Author Nunns gives FT journo an object lesson in anti-Tory Twitter pwnage

Alex Nunns is the author of the excellent The Candidate, an account of the 2015 Labour leadership contest that first put Jeremy Corbyn at the head of the party. He’s also one of the Labour social media activists who have helped change the political scene.

Tories don’t know how to do social media – so the pro-Tory Financial Times leader writer Sebastian Payne might have been wiser not to jump when Nunns praised the outstanding video Corbyn made in response to a huge financial services company’s claim Labour would be bad for those who like to play the markets:

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But Payne went ahead anyway – and may already be regretting it:

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Nunns seems to have a good memory. In March, Payne had tweeted his confidence about the Tories comfortable polling lead over Labour – and mocked Shadow Home Secretary Diane Abbot’s prediction that Labour would ‘close the gap’ in polling within a year.

Ms Abbott under-promised. A year after her prediction Labour are polling eight points ahead of the Tories, while the Conservatives’ own internal polling makes it twelve points.

Nunns was just warming up. Next he moved onto Payne’s cocksure prediction that Len McCluskey’s win in the Unite General Secretary election was the end of the Labour Party:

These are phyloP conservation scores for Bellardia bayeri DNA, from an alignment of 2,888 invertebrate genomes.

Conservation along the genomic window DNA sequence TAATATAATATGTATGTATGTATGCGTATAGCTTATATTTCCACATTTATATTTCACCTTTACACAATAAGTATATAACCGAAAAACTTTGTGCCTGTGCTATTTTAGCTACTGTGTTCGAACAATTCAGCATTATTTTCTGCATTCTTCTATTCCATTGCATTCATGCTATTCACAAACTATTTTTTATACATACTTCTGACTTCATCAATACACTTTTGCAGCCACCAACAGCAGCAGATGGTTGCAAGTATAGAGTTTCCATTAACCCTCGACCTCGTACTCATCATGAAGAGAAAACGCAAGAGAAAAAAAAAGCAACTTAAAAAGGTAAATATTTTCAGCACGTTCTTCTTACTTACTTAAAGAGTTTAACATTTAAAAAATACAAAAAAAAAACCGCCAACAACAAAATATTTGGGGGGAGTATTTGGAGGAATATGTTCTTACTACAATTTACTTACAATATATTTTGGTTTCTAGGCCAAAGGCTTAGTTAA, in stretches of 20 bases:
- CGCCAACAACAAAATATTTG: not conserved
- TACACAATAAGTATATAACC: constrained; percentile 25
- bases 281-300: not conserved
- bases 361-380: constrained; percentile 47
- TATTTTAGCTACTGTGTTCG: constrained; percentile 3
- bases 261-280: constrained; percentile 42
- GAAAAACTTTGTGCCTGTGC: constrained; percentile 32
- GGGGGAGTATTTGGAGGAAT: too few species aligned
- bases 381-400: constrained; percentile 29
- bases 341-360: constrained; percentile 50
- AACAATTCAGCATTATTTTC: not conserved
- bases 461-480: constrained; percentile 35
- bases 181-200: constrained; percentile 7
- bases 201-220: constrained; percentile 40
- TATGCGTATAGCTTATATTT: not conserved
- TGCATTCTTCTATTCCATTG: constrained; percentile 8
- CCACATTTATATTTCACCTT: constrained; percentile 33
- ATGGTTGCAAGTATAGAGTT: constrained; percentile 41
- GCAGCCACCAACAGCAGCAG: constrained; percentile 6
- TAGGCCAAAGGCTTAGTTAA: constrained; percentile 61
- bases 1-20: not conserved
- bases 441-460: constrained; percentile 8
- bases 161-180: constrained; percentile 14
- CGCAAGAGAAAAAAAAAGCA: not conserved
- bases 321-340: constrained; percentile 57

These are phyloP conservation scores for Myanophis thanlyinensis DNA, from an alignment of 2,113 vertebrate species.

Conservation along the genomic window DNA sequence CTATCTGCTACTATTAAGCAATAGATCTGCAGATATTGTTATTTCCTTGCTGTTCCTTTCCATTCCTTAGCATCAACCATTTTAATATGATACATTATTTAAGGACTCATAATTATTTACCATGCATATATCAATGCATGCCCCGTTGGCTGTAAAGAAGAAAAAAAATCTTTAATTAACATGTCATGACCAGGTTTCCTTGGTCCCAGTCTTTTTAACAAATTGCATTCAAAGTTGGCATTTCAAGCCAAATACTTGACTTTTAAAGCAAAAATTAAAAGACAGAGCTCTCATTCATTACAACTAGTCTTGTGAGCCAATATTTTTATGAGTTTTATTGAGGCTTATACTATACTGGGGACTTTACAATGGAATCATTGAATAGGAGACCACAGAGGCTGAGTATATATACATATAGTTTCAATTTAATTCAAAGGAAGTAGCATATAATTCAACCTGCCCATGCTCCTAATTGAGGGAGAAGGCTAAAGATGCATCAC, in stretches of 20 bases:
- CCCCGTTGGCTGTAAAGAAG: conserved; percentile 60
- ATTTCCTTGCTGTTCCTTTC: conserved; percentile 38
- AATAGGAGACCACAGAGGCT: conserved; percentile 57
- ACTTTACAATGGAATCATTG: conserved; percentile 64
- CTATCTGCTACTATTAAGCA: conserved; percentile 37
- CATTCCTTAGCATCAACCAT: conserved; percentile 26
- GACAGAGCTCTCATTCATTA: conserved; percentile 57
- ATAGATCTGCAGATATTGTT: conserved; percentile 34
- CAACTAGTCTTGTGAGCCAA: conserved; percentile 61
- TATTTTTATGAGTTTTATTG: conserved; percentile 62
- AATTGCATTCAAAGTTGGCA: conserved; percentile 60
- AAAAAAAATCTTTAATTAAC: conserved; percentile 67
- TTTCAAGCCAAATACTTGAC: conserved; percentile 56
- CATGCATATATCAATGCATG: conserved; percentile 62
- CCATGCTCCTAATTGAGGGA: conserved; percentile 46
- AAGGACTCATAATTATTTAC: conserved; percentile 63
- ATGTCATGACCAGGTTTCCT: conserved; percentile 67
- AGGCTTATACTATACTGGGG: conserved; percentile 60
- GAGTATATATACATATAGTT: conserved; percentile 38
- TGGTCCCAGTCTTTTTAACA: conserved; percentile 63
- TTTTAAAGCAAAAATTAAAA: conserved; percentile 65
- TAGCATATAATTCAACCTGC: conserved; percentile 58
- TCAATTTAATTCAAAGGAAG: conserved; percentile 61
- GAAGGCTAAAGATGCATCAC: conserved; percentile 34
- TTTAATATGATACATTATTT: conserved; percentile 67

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Which that 8- or 12-point lead makes look just a little off the mark.

Nunns applied the coûp de grâce by taking aim at Payne’s descriptions of various events during the General Election campaign – and on election night itself – which are no less hilariously wrong:

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It was elegantly done as well as brutally effective, which is no mean achievement – and the end result was perfectly captured by one observer, who tweeted pleadingly with Nunns to stop the carnage:

Enjoy. And for the record, Payne’s initial point about the 1% and their tax was also misleading. See here for why.

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  1. Sounds good… and I love to cook (an international repertoire, liberally laced with family who are vegetarian and vegan).

  2. As I was reading I thought, ‘How does this man manage to keep his job when he gets things so wrong, so often?’ Then I woke up: he’s doing what his bosses want, but it ain’t journalism.

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